United Kingdom: the return of Truss and Johnson, a new thorn in Sunak's side

United Kingdom: the return of Truss and Johnson, another thorn in the side of Sunak


Rocketed with a bang from power, Boris Johnson and Liz Truss are making a remarkable comeback to the front of the British political scene, increasing the pressure on the current Prime Minister Rishi Sunak, already weakened by affairs in his government and a lasting social crisis. 

Forced out of Downing Street — the first expelled after months of scandals, and the second after just 49 days and a policy that sparked a panic in financial markets — they both emerged from their media silence this week.


If Boris Johnson had not completely disappeared from the landscape, occasionally showing his support for Ukraine and Brexit, Liz Truss had so far kept a low profile.

On Sunday, the former Prime Minister made her first public expression since her departure in October, in the form of a long column in the conservative Sunday Telegraph newspaper in which she persists and signs on her program and criticizes the fiscal policy of Rishi Sunak. .

She blames “the orthodox economic ecosystem” and “a lack of political support” for having caused her downfall and urges the Conservative Party to return to its roots by lowering taxes.

The Prime Minister and his Finance Minister Jeremy Hunt have so far ruled out this option due to the state of public finances.

“We want to see (the taxes) drop”, but “first we must build the right foundations”, that is to say reduce inflation, defended Sunday on the BBC the Minister of Business and Energy Grant Shapps, believing that Liz Truss' approach “wasn't” the right one.

After his platform, Liz Truss, who beat Rishi Sunak last summer in the race for Downing Street , will give a television interview on Monday.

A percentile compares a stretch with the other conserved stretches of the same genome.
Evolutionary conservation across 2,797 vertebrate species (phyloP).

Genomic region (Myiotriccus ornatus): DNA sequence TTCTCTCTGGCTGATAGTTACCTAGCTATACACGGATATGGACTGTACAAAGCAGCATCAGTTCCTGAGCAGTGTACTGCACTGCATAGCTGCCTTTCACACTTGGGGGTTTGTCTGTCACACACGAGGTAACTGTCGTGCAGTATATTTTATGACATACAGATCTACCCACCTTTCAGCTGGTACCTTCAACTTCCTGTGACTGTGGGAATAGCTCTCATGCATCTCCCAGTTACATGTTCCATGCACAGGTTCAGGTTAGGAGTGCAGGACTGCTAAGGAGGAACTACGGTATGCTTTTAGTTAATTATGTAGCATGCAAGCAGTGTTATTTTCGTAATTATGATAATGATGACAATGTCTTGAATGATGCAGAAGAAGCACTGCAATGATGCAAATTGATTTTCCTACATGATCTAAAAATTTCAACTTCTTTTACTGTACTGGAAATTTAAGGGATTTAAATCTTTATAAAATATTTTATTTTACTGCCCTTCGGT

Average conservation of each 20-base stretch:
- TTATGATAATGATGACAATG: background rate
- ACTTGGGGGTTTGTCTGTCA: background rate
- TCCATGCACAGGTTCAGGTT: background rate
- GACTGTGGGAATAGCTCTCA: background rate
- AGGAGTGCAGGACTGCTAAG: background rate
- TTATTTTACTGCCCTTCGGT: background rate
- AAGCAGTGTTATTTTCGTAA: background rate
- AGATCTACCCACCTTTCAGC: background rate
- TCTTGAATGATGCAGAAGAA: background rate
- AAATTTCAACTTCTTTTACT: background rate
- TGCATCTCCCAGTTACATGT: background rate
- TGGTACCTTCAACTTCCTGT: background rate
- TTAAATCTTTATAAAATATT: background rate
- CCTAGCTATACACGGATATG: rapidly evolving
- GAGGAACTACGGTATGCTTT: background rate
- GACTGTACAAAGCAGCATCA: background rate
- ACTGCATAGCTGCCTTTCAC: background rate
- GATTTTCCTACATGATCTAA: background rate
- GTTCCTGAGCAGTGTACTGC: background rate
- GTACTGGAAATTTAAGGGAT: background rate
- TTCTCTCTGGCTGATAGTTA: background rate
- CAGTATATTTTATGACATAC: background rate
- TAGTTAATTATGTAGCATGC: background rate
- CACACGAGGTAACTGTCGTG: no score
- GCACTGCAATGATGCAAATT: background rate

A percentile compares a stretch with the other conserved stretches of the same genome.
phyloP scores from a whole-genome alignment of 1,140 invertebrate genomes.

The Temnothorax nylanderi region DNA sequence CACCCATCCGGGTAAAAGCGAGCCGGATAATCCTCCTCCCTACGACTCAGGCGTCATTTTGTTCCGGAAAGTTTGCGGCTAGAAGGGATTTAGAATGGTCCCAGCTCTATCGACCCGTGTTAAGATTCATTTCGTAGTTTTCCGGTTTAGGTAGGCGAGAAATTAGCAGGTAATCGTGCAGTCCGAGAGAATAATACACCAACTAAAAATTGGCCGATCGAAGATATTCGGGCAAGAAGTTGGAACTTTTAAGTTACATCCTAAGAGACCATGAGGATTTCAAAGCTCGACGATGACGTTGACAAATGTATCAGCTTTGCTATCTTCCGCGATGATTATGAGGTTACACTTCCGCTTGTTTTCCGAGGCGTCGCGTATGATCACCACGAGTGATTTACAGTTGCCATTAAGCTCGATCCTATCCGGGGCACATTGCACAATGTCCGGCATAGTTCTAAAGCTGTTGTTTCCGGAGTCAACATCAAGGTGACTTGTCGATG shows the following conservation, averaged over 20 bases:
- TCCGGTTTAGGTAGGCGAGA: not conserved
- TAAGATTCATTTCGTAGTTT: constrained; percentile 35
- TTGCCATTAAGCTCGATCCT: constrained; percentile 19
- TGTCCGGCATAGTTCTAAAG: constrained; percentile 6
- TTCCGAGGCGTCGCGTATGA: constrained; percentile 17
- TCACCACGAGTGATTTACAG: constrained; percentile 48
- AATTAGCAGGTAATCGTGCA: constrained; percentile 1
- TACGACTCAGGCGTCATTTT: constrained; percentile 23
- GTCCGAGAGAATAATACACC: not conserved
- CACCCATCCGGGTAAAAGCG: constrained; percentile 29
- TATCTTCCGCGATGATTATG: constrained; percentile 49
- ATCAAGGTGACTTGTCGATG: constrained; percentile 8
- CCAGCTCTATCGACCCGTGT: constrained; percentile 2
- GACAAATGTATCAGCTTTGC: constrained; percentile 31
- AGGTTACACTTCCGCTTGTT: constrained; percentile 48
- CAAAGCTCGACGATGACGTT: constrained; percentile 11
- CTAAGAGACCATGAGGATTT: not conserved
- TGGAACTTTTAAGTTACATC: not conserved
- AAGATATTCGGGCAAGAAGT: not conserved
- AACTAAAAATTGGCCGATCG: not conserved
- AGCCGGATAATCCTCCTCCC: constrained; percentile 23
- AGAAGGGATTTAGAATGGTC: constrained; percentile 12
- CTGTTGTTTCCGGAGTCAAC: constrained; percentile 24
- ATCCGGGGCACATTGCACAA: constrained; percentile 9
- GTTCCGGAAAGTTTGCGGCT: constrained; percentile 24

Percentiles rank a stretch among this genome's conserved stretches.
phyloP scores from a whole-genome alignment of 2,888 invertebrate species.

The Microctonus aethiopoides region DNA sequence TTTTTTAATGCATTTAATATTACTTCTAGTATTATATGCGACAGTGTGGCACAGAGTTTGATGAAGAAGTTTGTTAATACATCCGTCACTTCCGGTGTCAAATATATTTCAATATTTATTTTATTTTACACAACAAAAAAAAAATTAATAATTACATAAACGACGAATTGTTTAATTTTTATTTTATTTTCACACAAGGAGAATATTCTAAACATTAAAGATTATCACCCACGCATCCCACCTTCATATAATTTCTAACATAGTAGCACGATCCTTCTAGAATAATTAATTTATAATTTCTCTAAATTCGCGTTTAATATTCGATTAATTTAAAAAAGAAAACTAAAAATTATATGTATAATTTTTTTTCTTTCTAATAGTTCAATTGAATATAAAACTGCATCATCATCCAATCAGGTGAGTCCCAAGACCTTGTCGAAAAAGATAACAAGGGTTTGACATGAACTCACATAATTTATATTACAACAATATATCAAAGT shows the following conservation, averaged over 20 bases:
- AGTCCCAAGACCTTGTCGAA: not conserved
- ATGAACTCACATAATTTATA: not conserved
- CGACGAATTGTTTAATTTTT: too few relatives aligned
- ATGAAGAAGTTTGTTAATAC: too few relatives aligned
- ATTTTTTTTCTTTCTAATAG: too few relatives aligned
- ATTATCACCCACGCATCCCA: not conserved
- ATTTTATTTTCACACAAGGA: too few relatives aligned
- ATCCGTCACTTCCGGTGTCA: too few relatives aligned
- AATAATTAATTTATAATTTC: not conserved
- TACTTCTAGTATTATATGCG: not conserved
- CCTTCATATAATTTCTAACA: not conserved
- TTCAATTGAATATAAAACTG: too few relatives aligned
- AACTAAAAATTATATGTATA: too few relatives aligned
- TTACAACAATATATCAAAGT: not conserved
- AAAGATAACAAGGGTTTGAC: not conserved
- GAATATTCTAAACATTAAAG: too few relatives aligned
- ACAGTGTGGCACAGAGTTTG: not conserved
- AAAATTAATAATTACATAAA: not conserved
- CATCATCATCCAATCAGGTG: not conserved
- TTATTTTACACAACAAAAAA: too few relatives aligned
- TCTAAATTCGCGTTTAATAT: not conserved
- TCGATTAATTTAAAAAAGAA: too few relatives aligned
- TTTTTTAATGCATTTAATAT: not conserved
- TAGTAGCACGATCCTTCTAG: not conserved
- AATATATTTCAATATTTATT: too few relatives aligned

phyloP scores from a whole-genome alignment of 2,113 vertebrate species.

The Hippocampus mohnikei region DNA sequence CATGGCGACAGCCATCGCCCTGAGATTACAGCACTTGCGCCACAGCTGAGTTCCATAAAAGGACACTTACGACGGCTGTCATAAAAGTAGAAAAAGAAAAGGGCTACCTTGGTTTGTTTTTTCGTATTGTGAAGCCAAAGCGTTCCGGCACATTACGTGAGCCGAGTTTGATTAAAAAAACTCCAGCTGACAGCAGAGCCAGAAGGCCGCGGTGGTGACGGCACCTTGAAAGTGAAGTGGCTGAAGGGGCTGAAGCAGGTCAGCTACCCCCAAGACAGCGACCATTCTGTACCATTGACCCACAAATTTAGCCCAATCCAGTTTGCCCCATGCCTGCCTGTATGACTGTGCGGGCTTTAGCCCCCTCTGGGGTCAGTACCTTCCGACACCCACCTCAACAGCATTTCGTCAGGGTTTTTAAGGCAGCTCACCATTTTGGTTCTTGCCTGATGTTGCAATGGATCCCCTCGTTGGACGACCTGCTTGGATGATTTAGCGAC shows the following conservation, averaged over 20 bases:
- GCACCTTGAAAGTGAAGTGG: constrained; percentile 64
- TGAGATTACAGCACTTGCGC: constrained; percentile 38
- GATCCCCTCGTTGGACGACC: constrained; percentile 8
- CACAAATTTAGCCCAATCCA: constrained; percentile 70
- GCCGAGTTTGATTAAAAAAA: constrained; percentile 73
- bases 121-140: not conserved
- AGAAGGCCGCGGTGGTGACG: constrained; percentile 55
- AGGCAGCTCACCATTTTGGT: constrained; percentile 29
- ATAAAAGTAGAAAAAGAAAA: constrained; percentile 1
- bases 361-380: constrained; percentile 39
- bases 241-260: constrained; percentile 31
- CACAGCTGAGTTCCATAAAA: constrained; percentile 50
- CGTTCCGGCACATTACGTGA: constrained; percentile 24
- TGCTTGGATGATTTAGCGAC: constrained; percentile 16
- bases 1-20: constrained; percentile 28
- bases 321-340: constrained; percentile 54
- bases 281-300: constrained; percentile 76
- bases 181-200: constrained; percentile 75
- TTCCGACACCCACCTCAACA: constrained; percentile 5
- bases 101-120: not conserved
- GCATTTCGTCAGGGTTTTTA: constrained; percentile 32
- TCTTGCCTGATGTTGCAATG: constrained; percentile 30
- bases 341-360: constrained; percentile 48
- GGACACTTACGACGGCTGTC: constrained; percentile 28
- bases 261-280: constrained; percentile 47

“Disastrous” policy

British political columnists see this return as a desire to weigh in on the debate among the Conservatives, a few weeks before a new budget and when Rishi Sunak is at half mast in the polls after 100 days in power.

Even if she does not criticize him by name, “it is obvious that she thinks his policies are disastrous”, writes the Sunday Telegraph in its editorial.

The government is facing massive social movements, with repeated strikes in health, transport or public services, to demand better wages while inflation is still above 10%.

Rishi Sunak is also under attack from the opposition, but also in the conservative ranks among those close to Johnson and Truss, after having had to sack the chairman of the conservative party Nadhim Zahawi for tax disputes and because he maintains his confidence in the minister of the Justice Dominic Raab, accused of harassment of his staff.

It was also this moment that Boris Johnson chose to increase his activism in favor of Ukraine, demanding that the United Kingdom deliver more weapons, including fighter jets.

In Davos In early January, in kyiv two weeks ago appearing with President Volodimir Zelensky, Johnson remains one of Ukraine's fiercest supporters in its war against Moscow. 

Visiting Washington this week where he met with Republican officials, he urged the UK government on Fox News to “get Ukrainians what they need as quickly as possible”.

“It wouldn't be not a bad thing if we give more tanks ourselves,” he insisted on Friday in a TalkTV interview with MP Nadine Dorries, one of his most loyal lieutenants.

Downing Street was forced to recall that Boris Johnson “was not acting on behalf of the British government”, recalling the practical difficulties of delivering combat aircraft.

Truss like Johnson still enjoys a lot of support among the conservatives, the pro-Johnsons accusing Rishi Sunak of having caused the downfall of their champion by resigning from his government, while some parliamentarians defend the tax cuts brought by Truss.

For the daily The Times , less than two years from the next General ctions, the “two somewhat injured predecessors (of Sunak) are waiting in the wings”.